Tags: Pao | verdict | silicon | culture

Pao Verdict No Vindication for Silicon Valley Bro Culture

Friday, 27 Mar 2015 08:39 PM

Don’t be fooled by the verdict in Ellen Pao’s discrimination lawsuit.

A San Francisco jury of six men and six women on Friday rejected her claims of discrimination and retaliation by Kleiner Perkins Caufield & Byers.

Yet the monthlong trial laid bare the scarcity of female leadership in Silicon Valley and its failure to enact systems to ensure that minorities and other outsiders can get a fair shake.

“Despite the verdict, the case has done what it was meant to do: raise the issue, which now has resonated throughout the technology community,” said Kay Koplovitz, who founded USA Network and now is chairman of Springboard Enterprises, which is dedicated to expanding technology companies led by women.

“The gender-inequity problem is systemic in Silicon Valley and it unfortunately has to be brought to light through cases like these,” Koplovitz, a director at Liz Claiborne Inc., Ruckus Media Group and other companies, said Friday.

The trial, which transfixed Silicon Valley, aired questions about women’s roles in the larger technology industry and amped up a dialog that had been under way for years.

‘Lean In’

Pao filed her case in 2012 and the next year, Facebook Chief Operating Officer Sheryl Sandberg published “Lean In,” kicking off an international debate about women in the workforce. It expanded the industry’s lexicon for understanding gender issues, particularly regarding “unconscious bias,” in which women may be interrupted and ignored in meetings or subtly excluded. Pao said such behavior was discriminatory.

The gender imbalance in venture capital has become a topic of conversation. The percentage of women investors has decreased since the Internet boom, to 6 percent last year from 10 percent in 1999, according to Babson College.

“This will put the VC community on notice that you can’t escape scrutiny,” Rayona Sharpnack, chief executive officer of the Institute for Women’s Leadership in San Rafael, California, said after Friday’s verdict. “Any time these issues get aired it moves us closer to cleaning things up.”

Human Resources

It was Kleiner Perkins that was on trial, though, so it was natural that the harshest revelations were about that firm. The trial revealed that the partnership didn’t have an internal human-resource department or clear policies around hiring and firing.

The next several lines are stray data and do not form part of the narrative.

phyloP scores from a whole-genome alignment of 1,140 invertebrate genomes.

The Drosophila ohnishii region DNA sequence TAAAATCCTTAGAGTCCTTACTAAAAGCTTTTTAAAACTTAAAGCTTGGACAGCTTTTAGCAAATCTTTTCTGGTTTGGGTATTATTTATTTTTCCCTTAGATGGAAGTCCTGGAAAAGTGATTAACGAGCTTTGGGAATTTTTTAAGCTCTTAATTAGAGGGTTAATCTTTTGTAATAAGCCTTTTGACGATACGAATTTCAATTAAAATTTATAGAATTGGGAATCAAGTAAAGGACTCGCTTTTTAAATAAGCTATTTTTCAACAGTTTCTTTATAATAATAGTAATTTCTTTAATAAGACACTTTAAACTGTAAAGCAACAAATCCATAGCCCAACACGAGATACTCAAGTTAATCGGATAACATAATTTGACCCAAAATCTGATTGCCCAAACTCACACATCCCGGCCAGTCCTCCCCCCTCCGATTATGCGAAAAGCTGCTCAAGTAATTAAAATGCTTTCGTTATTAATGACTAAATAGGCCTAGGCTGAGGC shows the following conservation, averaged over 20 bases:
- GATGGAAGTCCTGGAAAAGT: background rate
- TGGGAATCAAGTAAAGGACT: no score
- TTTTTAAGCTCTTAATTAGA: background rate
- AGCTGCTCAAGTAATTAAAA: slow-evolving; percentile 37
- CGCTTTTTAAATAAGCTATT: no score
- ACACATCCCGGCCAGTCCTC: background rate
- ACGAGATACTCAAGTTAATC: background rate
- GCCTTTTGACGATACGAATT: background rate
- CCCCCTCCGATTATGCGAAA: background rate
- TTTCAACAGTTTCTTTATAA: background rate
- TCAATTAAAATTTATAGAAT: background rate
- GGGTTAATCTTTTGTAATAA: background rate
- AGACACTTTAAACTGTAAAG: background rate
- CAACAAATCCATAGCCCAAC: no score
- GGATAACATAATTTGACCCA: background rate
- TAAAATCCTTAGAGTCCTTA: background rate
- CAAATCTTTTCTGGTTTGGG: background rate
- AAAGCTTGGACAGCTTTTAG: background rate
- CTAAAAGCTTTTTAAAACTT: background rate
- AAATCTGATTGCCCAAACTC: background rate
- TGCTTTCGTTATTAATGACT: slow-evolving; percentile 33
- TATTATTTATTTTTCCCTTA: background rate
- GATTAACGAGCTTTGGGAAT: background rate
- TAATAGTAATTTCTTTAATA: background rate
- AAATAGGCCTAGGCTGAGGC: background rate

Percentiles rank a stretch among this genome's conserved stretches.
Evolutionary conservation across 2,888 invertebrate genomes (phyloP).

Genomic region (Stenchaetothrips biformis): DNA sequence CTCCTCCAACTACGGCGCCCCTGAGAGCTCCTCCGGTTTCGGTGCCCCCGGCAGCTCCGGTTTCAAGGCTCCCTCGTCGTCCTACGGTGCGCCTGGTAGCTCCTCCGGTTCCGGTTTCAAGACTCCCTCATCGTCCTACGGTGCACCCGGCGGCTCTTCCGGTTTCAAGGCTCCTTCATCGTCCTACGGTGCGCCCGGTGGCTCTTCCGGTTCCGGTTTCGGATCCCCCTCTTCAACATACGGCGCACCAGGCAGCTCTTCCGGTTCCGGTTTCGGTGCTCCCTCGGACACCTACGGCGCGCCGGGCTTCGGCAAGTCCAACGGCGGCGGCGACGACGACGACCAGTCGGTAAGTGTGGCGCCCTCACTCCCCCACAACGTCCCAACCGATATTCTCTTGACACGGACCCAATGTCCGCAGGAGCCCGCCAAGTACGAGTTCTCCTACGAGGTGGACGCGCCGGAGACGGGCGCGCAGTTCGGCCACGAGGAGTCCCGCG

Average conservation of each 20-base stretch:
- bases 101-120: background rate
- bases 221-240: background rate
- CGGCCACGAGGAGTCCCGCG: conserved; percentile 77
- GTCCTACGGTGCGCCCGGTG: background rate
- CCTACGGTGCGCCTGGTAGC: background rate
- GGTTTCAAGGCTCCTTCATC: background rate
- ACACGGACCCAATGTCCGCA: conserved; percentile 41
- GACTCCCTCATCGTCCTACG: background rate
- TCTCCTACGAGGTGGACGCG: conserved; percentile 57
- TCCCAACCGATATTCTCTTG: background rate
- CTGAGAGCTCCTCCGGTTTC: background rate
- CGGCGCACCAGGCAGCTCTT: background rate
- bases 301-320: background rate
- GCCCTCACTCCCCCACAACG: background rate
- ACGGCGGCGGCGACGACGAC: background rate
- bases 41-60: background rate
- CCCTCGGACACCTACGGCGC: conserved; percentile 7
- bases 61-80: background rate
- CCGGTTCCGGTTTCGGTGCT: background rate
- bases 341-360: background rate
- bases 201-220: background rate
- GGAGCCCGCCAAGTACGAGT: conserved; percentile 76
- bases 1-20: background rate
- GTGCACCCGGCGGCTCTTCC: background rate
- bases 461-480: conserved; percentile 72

Kleiner Perkins argued that, with about 40 partners, it was small enough to operate informally.

For any shortcomings exposed by the case, the four-decade- old Kleiner Perkins and Managing Partner John Doerr will continue to have influence in Silicon Valley and keep luring startups seeking funding and expertise.

“People are still going to want a firm like Kleiner Perkins to back them, not just for capital but for their expertise, their contacts,” said Monica Dodi, managing director and co-founder of the Women’s Venture Capital Fund. “Really looking at things objectively, I can’t think of a single entrepreneur that would say no.”

Pao’s case and how her legal team presented it will be scrutinized by other people considering whether to file bias claims -- and bring them to trial.

For almost every offensive episode Pao’s side described -- male co-workers engaged in banter about porn stars, a man’s explanation that women weren’t invited to a dinner with partner Al Gore because they would “kill the buzz,” her receipt from a senior partner of a book of erotic poetry -- Kleiner called witnesses to testify that the alleged events didn’t occur or were taken out of context.

Going Alone

With no co-defendants, Pao’s character and motives came under fire from the defense. She had said that there were other women at the firm who also expressed concerns about gender bias. Kleiner disputed that, and the unnamed colleagues didn’t take the stand.

Despite Pao’s loss, Silicon Valley is “a boy’s club that treats women like second-class citizens,” said Lucie Salhany, a former director at Hewlett-Packard Co. “Look at the companies there and the composition of boards, and look at the paltry numbers of women. It’s exclusionary.”


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Don't be fooled by the verdict in Ellen Pao's discrimination lawsuit. A San Francisco jury of six men and six women on Friday rejected her claims of discrimination and retaliation by Kleiner Perkins Caufield Byers.Yet the monthlong trial laid bare the scarcity of female...
Pao, verdict, silicon, culture
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2015-39-27
Friday, 27 Mar 2015 08:39 PM
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